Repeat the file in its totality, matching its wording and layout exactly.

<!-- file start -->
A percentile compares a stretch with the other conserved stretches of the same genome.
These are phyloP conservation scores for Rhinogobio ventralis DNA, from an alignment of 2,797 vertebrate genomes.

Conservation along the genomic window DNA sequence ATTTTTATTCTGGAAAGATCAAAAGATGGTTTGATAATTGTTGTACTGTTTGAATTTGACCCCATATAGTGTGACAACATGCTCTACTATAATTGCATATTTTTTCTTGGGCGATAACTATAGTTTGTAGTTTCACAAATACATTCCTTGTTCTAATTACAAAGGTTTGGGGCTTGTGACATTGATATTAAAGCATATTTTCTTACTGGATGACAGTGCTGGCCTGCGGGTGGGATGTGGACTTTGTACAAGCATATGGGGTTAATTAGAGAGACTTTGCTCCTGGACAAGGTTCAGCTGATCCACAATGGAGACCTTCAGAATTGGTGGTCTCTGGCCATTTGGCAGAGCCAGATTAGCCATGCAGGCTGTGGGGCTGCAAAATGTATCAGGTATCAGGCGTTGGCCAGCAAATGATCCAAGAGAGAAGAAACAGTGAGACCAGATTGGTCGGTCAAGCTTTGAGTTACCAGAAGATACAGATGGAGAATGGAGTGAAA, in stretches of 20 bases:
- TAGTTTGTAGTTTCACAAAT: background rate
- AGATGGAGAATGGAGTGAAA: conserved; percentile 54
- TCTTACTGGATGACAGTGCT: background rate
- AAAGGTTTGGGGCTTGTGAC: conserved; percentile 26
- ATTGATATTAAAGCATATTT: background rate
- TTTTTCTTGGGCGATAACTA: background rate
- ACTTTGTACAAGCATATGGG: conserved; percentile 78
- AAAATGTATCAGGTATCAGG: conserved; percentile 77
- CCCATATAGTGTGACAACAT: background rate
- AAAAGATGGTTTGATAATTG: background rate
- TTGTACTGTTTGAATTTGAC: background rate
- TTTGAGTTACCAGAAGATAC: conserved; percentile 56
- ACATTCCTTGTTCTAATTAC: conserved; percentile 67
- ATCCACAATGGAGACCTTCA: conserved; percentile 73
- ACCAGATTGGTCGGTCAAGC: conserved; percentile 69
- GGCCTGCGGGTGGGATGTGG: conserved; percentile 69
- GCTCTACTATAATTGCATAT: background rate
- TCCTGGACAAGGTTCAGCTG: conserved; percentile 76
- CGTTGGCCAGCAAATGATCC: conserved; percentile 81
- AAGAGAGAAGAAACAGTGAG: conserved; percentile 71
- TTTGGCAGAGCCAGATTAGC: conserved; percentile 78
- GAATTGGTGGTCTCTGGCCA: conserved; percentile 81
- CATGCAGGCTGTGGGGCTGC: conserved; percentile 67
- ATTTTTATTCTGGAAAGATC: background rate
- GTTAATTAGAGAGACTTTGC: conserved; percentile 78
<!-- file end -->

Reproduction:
A percentile compares a stretch with the other conserved stretches of the same genome.
These are phyloP conservation scores for Rhinogobio ventralis DNA, from an alignment of 2,797 vertebrate genomes.

Conservation along the genomic window DNA sequence ATTTTTATTCTGGAAAGATCAAAAGATGGTTTGATAATTGTTGTACTGTTTGAATTTGACCCCATATAGTGTGACAACATGCTCTACTATAATTGCATATTTTTTCTTGGGCGATAACTATAGTTTGTAGTTTCACAAATACATTCCTTGTTCTAATTACAAAGGTTTGGGGCTTGTGACATTGATATTAAAGCATATTTTCTTACTGGATGACAGTGCTGGCCTGCGGGTGGGATGTGGACTTTGTACAAGCATATGGGGTTAATTAGAGAGACTTTGCTCCTGGACAAGGTTCAGCTGATCCACAATGGAGACCTTCAGAATTGGTGGTCTCTGGCCATTTGGCAGAGCCAGATTAGCCATGCAGGCTGTGGGGCTGCAAAATGTATCAGGTATCAGGCGTTGGCCAGCAAATGATCCAAGAGAGAAGAAACAGTGAGACCAGATTGGTCGGTCAAGCTTTGAGTTACCAGAAGATACAGATGGAGAATGGAGTGAAA, in stretches of 20 bases:
- TAGTTTGTAGTTTCACAAAT: background rate
- AGATGGAGAATGGAGTGAAA: conserved; percentile 54
- TCTTACTGGATGACAGTGCT: background rate
- AAAGGTTTGGGGCTTGTGAC: conserved; percentile 26
- ATTGATATTAAAGCATATTT: background rate
- TTTTTCTTGGGCGATAACTA: background rate
- ACTTTGTACAAGCATATGGG: conserved; percentile 78
- AAAATGTATCAGGTATCAGG: conserved; percentile 77
- CCCATATAGTGTGACAACAT: background rate
- AAAAGATGGTTTGATAATTG: background rate
- TTGTACTGTTTGAATTTGAC: background rate
- TTTGAGTTACCAGAAGATAC: conserved; percentile 56
- ACATTCCTTGTTCTAATTAC: conserved; percentile 67
- ATCCACAATGGAGACCTTCA: conserved; percentile 73
- ACCAGATTGGTCGGTCAAGC: conserved; percentile 69
- GGCCTGCGGGTGGGATGTGG: conserved; percentile 69
- GCTCTACTATAATTGCATAT: background rate
- TCCTGGACAAGGTTCAGCTG: conserved; percentile 76
- CGTTGGCCAGCAAATGATCC: conserved; percentile 81
- AAGAGAGAAGAAACAGTGAG: conserved; percentile 71
- TTTGGCAGAGCCAGATTAGC: conserved; percentile 78
- GAATTGGTGGTCTCTGGCCA: conserved; percentile 81
- CATGCAGGCTGTGGGGCTGC: conserved; percentile 67
- ATTTTTATTCTGGAAAGATC: background rate
- GTTAATTAGAGAGACTTTGC: conserved; percentile 78